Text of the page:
Den of the Cyphered Wolf

Monday, May 15, 2017

In Defense of the Soap Opera

Soap operas are more or less responsible for how we tell serialized stories and don't you forget it. Austin McConnel released a video pretty much lampooning soap operas. But the truth is most of the stuff he says could be applied to all commercialized storytelling. You'd be surprised at how much fiction was created because a broke writer in a room wanted to get paid. Seriously almost every negative thing he says about soap operas could be said about comics, manga, anime, pulp novels, radio serials, and yes prime time television.

Now I'm not going to pretend I love soap operas. I never really got into them but I appreciate them.

For a long time, soap operas were one of the only places you could find serialized fictional television. Which is kind of a big deal right now?

Now soap operas aren't the only place to find serialized stories hell part of the reason The Walking Dead has gone on so long has to do with the medium it was transplanted from. And comics themselves were greatly influenced by radio serials and the pulp novels that inspired them. Also while I've cited a lot of science fiction shows they owe more than a little to theatrical serials in the same genre.

But I digress. I've said it before one of the major differences in what has been called the golden age of television, is that writers are more comfortable telling serialized rather than episodic stories. They are more comfortable assuming that the audience has watched and will more than just this one episode.

And for the "classics" that's rare. Most of the vintage TV I watch was structured to be self-contained. In the United States up until roughly the 90s just about the only places that weren't scared to death, they would confuse their audience with continuity were soap operas.

Moreover, television production is complicated. Production issues ALWAYS interfere with story. How many episodes can the studio guarantee? How much money is budgeted for each of those episodes? How complicated would the set and costume design be? How long can you keep the actors before they start wanting to do other projects? How many scenes do you need each actor to shoot? Hell, what if in the middle of it all a showrunner leaves and you just have to wing it.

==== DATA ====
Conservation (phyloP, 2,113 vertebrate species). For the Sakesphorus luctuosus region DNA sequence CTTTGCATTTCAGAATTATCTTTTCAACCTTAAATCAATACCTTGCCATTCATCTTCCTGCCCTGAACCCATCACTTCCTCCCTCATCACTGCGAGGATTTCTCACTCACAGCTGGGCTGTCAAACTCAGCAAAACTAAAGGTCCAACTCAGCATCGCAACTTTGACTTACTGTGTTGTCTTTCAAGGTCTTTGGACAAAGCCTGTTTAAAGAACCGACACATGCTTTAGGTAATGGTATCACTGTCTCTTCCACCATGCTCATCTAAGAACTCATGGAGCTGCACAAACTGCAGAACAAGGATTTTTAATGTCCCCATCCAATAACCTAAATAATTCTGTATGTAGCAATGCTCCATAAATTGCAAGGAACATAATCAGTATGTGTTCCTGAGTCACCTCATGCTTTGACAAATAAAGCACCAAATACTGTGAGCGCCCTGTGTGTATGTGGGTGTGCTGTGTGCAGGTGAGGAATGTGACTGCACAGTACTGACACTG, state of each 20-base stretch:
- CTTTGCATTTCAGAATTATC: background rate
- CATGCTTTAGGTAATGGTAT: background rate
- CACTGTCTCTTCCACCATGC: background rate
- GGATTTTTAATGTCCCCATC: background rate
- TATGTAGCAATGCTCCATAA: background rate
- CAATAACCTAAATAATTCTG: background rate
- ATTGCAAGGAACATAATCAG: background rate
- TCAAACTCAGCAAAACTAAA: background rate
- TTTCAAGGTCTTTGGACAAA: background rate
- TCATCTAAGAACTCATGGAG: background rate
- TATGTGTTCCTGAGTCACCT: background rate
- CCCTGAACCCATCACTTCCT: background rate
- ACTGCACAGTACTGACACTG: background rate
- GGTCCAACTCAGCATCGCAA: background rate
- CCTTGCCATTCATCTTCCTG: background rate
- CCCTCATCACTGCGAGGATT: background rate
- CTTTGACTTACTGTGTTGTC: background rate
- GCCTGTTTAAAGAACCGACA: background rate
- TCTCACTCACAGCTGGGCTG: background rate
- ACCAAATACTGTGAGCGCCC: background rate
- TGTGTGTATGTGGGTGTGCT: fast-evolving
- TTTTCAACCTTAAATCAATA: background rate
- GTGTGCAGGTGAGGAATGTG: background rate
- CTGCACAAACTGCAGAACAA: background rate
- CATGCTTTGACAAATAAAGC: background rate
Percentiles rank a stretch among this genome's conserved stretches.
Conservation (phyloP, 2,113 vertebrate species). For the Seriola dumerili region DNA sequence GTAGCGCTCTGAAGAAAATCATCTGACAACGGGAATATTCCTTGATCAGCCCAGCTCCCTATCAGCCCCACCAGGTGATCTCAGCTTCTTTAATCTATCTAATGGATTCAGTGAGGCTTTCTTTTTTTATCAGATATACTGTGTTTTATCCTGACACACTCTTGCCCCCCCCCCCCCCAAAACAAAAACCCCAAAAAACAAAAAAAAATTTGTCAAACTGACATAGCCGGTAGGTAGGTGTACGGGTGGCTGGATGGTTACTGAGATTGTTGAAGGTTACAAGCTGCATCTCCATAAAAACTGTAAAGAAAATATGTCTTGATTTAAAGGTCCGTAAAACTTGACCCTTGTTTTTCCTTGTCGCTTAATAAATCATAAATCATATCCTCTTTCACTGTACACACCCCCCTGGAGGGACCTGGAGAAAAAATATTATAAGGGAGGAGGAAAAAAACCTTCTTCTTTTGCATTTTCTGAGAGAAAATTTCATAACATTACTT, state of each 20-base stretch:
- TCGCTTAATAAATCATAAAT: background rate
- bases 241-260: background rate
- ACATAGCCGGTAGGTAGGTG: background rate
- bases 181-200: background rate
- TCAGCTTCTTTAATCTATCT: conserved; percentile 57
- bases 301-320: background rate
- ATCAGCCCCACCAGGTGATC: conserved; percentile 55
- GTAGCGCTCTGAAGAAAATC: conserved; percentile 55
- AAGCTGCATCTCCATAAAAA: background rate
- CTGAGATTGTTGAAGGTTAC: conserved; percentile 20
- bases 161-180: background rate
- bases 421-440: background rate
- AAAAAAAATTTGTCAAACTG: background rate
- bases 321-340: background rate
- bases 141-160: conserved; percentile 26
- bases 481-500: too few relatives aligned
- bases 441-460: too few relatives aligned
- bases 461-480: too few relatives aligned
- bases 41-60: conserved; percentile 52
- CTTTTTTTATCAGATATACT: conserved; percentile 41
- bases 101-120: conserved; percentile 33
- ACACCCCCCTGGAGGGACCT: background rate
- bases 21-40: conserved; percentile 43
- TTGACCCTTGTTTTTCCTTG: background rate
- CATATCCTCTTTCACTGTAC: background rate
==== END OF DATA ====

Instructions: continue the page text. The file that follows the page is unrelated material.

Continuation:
A serialized story makes all of those issues more complex. Everything has to run like clockwork.

Soap operas may have their issues but they were also one of the first genres to actively try to regularly work around all of those issues on television, which McConnel acknowledges.

Furthermore they weren't afraid to do camp.

I am not an expert on melodrama. But I will acknowledge that as a form it has a long tradition in almost every medium and overtime has more or less come to permeate EVERYTHING at least a little.

Let me tell you about some of the stuff Jack Kirby was putting out.

And hey look as fan of sci-fi, fantasy, and shonen anime I could use some reciprocity. Just because you don't understand the tropes of a genre doesn't mean the genre itself sucks. And let's face it any hot blooded anime/comic where the hero gives a long winded speech about justice or the power of friendship or whatever is basically indulging in melodrama. Just melodrama coded for guys.

My major problem of McConnel's video is that he's judging soap operas as an outsider. He doesn't see the narrative point in them. But when looking at media you have to judge things based on what they are narratively trying to do and whether or not they succeed or fail on those terms (I'm telling you it's better than you think.) And I would argue that if they were trying to create melodramatic over the top stories where their audience could stay invested for years or even decades on end they must have done something right.

And as for whether the genre is dying, he's looking in the wrong place. First off like I said, in the United States the basic form of the soap opera style serialized storytelling has migrated to primetime and streaming bingable stuff but if you're looking for thriving traditional soaps, try Univision and Telemondo.

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